This weekend, starting tomorrow, might see the first of many battles of what promises to be the great new story-arc of US stageracing. The developing rivalry between two top level talents, Garmin-Sharp's Andrew Talansky and BMC's Tejay van Garderen.
For perhaps the first time for real we are seeing both Talansky and van Garderen coming into a major stagerace, both 100% focused on going for the overall win. They've both been in similar positions before but this is really the first time they face off for real. Both of them are on a very similar program this year. The Tour de France is the main peak for both of them and they will both go into it with some level of protected status. BMC will probably give Evans one more run as captain but Tejay is very close at hand to becoming the de facto leader, it's very hard to see that BMC will hold him back as a pacemaker should Cadel falter even a little bit. At Garmin they always play their cards more openly. Hesjedal will likely make another run at a Giro/Tour double and behind him Talansky will have a free role. It's his first TdF so the learning curve is likely to be pretty steep so expectations should probably be adjusted accordingly. The parcourse couldn't be much better for him to debut in though.
More interestingly today is the Paris-Nice where they are quite clearly coming in with a 100% focus on going for the GC win and they have both built to peak for this week. The biggest GC hitters are grinding away in Italy this week and the P-N course is perfectly suited for the Americans who are both in the category "excellent timetriallers who can climb". Tomorrow's Montagne de Lure is an almost tailormade stage for both of them as is Sunday's uphill TT on the Col de'Eze. Quite clearly they have managed to hit good form as well as we've seen in the last days aggressive stages where both of them have been active. Talansky played the opportunist on the road to Brioude while TvG used his team-strength to contain the Sky/Garmin aggression and minimize the loss once he missed the initial attack. So far they look very evenly matched.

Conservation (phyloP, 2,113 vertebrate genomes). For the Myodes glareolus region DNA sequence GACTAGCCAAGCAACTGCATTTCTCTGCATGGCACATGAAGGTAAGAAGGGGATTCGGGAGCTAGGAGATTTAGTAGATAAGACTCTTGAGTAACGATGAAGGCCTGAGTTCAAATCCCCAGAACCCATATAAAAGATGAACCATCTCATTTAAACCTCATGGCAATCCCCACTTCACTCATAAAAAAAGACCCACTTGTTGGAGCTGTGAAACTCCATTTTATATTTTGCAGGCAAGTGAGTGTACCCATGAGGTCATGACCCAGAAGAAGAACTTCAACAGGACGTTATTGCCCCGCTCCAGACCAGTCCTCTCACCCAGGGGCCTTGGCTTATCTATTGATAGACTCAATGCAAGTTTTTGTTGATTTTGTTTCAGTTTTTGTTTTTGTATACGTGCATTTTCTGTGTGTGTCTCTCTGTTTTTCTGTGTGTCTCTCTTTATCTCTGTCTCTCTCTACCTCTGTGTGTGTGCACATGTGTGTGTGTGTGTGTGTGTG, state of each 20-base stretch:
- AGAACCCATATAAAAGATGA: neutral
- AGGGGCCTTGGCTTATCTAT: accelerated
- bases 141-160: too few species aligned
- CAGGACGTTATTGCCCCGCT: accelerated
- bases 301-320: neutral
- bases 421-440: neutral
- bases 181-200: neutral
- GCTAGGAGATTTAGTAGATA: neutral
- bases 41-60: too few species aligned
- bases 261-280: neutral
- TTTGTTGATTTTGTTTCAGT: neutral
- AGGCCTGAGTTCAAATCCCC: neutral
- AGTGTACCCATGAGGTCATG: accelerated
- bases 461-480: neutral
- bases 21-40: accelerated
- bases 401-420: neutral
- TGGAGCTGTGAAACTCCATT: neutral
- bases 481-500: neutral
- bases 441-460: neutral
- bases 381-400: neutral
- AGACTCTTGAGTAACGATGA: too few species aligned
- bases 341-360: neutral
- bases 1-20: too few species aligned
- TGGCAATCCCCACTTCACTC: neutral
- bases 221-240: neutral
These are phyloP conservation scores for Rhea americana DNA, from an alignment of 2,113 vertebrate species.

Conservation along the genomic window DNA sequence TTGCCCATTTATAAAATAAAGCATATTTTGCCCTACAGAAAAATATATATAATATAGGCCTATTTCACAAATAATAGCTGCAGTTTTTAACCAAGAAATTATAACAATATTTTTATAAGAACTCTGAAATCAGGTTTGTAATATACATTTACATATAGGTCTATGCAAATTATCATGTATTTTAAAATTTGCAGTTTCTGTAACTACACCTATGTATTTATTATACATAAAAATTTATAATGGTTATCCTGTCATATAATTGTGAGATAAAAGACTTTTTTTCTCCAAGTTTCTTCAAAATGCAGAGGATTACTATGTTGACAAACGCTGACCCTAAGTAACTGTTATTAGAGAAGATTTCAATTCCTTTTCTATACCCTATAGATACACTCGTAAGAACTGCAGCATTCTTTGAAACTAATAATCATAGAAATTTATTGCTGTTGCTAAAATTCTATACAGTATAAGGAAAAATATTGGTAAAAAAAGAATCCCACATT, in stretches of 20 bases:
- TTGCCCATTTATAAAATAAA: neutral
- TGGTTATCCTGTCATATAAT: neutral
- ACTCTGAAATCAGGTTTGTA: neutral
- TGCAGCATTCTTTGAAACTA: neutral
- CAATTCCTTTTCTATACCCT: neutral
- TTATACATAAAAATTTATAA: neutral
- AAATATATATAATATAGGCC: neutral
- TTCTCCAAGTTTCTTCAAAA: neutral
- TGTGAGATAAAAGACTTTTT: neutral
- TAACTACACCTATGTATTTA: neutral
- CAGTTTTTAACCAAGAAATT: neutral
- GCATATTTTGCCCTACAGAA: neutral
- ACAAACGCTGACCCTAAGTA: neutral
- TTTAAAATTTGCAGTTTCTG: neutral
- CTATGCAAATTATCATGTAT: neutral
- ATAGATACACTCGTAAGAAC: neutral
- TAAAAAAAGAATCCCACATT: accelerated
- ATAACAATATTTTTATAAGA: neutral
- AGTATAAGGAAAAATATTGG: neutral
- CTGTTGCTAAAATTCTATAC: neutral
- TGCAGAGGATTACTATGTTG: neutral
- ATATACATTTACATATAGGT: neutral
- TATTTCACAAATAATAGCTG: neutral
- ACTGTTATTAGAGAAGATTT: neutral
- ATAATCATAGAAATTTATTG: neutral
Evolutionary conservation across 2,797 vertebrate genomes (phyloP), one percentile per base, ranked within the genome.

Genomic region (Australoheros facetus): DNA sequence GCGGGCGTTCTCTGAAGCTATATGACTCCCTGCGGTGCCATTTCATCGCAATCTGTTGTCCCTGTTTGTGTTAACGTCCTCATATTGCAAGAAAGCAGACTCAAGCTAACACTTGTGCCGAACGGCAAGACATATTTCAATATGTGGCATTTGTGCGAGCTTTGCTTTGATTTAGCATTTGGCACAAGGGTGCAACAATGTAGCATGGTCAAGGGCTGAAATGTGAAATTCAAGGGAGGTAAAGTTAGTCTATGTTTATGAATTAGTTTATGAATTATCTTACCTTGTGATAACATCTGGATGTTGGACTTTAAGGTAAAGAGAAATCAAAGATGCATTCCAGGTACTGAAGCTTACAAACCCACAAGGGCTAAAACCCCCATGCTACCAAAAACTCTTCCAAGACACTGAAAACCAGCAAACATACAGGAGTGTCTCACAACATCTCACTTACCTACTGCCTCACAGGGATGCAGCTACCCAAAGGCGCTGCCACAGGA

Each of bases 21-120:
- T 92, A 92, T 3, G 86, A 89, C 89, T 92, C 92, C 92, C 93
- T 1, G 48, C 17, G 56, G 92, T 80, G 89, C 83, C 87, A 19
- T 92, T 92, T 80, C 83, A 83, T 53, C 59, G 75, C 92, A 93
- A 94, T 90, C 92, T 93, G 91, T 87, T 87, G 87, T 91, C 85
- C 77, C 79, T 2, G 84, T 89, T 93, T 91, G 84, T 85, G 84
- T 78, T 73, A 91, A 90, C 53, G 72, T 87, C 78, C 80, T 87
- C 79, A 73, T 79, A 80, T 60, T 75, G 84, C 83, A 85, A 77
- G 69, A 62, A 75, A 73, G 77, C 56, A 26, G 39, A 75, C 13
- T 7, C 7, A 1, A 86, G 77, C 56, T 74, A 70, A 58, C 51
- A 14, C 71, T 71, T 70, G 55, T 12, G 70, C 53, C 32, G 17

Tomorrow will be the main climbing test with a 13.8 km uphill finish at fairly steady percentages between 6 & 8%. BMC wil no doubt try and shred Talansky of his support, Garmin are clearly weaker here, but in the end it will come down to man against man in the end. Or rather it will be man against man against a handful of other men too since the Americans are by no means alone here. There are 22 riders within 30 seconds of the leading Garmin rider and several of them have the climbing/TT skills to challenge for the win. First among them are probably Richie Porte and last years runner up Lieuwe Westra. Westra had a rough day today but he still hung on. Porte on the other hand has looked supremely in control so far, biding his time for the weekend. This is likely his one big shot this year at a result for himself and he looks ready to take it. Then there is Chavanel, Peraud, Löfkvist, Velits and a few others who all stand an outside chance so this is by no means a duel. It will be a great weekend of racing on a well designed course that already has provided some cracking stages. The timetrial skills on Sunday should ultimately decide.